We’ve also been working closely with other Abbotsford organizations and businesses through the Abbotsford Business Community Coalition. This coalition is focused on providing immediate support to businesses to try and help them remain viable and operational, and ensuring our community is ready to step forward together along the path to recovery.“
What advice do you have to local businesses on adapting to the market?
“Outside of the most immediate concern of liquidity, there are two critical areas to focus on; making use of the available resources various levels of governments and providers have put in place, and understanding what health & safety protocols will be required to operate safely in the coming months.
On the topic of safety protocols, this will be an area of growing concern for businesses once we start to see restrictions lifted…what do I need to do to be able to open and operate safely? While we see some protocols in action around us at bigger retail stores, there are still many layers of protocols that need to be developed and adopted. It will be critical for businesses to know these protocols and implement them to the nth degree.“
What unique ways have businesses already adapted?
“It has been inspirational to see the creativity and ingenuity on display in Abbotsford. Whether it’s turning a restaurant in to a mini online grocery store, implementing a wine/beer delivery service, creating opportunities for customers to support front-line workers, or developing online ordering and pick up services within a matter of days, Abbotsford is being well served by passionate, creative and hardworking community-minded business owners.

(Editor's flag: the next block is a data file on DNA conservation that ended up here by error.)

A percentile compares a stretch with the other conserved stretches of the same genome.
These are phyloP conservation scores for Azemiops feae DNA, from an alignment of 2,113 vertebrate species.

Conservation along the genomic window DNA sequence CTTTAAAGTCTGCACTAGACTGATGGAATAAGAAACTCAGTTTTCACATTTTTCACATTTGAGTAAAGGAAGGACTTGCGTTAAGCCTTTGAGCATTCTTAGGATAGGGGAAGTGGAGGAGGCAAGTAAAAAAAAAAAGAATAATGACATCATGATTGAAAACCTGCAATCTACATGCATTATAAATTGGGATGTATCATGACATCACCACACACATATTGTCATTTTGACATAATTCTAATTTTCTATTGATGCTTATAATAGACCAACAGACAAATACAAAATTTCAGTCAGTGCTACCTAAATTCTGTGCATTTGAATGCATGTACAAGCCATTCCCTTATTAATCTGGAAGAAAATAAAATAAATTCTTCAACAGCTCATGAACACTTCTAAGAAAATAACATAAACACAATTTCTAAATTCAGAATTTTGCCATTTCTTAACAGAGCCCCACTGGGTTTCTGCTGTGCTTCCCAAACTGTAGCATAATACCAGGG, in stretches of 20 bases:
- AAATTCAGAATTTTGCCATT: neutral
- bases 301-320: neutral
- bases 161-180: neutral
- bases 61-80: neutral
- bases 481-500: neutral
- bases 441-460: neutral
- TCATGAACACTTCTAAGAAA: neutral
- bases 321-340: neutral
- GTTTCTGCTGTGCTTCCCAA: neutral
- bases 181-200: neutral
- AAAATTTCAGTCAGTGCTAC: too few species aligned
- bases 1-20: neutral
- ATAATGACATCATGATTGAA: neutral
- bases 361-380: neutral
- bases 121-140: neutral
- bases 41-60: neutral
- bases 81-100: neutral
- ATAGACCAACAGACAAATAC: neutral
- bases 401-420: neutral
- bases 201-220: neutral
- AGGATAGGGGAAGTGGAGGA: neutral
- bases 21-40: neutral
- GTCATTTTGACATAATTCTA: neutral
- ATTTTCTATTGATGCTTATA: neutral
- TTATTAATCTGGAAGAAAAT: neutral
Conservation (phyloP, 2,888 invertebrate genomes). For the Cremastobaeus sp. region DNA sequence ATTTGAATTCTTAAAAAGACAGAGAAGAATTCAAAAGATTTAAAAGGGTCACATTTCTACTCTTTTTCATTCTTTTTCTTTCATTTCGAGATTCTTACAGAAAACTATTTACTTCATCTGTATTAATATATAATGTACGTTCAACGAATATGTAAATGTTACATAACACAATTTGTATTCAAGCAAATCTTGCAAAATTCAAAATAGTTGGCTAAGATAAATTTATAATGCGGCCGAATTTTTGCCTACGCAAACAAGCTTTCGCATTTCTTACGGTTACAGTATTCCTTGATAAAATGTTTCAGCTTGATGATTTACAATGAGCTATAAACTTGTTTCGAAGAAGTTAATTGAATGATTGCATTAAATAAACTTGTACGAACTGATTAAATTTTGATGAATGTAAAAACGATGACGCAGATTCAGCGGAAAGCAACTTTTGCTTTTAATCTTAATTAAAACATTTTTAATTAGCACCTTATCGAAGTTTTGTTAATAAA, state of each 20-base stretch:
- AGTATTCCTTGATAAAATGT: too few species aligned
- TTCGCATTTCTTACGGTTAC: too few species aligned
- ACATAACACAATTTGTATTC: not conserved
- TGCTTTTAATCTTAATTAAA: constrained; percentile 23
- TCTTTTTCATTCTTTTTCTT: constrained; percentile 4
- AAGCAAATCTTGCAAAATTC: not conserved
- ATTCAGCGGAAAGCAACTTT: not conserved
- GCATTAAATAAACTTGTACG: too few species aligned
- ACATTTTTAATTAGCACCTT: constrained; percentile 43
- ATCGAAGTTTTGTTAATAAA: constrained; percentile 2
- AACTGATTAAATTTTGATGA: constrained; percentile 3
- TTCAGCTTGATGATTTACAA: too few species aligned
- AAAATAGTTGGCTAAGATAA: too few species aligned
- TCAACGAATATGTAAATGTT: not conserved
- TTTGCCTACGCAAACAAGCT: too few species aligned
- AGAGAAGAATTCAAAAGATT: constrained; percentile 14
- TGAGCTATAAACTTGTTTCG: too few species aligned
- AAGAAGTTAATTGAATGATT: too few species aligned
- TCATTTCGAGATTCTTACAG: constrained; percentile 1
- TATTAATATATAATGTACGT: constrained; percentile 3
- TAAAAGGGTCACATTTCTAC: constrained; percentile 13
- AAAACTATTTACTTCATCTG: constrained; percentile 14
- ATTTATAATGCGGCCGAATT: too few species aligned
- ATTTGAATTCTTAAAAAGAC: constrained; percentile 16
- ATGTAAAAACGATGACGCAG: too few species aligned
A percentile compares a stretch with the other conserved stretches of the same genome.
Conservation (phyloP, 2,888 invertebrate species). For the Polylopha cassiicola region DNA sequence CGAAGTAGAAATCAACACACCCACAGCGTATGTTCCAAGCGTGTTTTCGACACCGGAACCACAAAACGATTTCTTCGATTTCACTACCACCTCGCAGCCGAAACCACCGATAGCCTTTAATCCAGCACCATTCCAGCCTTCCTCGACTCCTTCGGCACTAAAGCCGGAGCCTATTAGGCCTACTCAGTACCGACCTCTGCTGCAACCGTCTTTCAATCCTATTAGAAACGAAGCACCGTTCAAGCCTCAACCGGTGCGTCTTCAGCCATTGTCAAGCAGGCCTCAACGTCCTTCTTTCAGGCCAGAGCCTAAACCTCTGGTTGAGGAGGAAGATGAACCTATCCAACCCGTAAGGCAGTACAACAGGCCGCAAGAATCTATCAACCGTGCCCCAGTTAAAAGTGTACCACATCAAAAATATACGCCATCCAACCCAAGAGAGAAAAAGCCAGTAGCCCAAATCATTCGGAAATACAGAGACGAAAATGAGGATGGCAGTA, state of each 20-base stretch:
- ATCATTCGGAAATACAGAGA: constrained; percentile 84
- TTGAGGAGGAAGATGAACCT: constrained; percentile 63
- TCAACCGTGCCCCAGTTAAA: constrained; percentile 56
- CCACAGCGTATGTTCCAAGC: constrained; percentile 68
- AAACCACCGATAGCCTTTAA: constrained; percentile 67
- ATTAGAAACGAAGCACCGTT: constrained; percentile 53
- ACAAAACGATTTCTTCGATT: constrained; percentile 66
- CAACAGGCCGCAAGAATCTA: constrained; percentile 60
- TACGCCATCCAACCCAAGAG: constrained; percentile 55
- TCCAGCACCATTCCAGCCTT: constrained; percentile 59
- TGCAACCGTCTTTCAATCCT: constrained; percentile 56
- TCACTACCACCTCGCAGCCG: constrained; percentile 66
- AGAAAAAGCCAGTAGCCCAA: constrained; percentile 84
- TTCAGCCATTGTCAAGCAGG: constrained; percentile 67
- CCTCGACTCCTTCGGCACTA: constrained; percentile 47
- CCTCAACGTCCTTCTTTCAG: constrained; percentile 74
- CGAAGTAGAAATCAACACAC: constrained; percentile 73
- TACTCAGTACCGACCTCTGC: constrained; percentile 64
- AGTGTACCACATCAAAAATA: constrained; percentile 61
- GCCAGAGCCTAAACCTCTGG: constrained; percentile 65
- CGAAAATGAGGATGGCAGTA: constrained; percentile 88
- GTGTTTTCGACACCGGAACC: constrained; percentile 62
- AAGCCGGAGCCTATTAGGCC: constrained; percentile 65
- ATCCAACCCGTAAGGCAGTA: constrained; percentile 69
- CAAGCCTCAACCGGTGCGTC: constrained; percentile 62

We’ve even seen a charity put on virtual fundraising dinner, local musicians host virtual concerts, and a local arts organization promote a self-guided mural tour.
What has surprised you most about this crisis?
“The speed at which this crisis moved and the depth to which it has impacted all of us. I was at a travel and tourism conference in Victoria in January, just about 100 days ago. The theme of the conference was the sustainability of tourism & travel, and how to deal with the issues we were seeing being created by ‘over tourism’ and heavy visitor demand on regions and resources. Fast forward to mid-March and suddenly there was no tourism.”
We literally went from talking about record growth of tourism to seeing our industry ‘closed’ in two months. It is breathtaking, actually.
What can BC residents do to support the BC tourism industry?
“Looking ahead, we need to avoid thinking BC tourism businesses have ‘made it’ once restrictions begin to be lifted.
It sounds a bit cliché, but what we can do, what we have to do, is support local. The viability of many of our restaurants, shops, attractions, and hotels will be depending on it.
While we expect to see some visitors from other parts of Canada at some point this year, there will be limited opportunities to welcome visitors from south of the border, and even fewer opportunities to welcome visitors from overseas. So, we will be the ones creating the revenue and demand for BC businesses throughout 2020. We know we won’t be able to fill the void created by lack of international visitors this year, but we must do what we can to try and create enough economic activity that would allow tourism businesses to keep their doors open in to 2021.
So, once local businesses are reopened, once travel restrictions begin to be lifted, and once you feel comfortable leaving your home and ‘exploring’, we encourage BC residents to support local business.”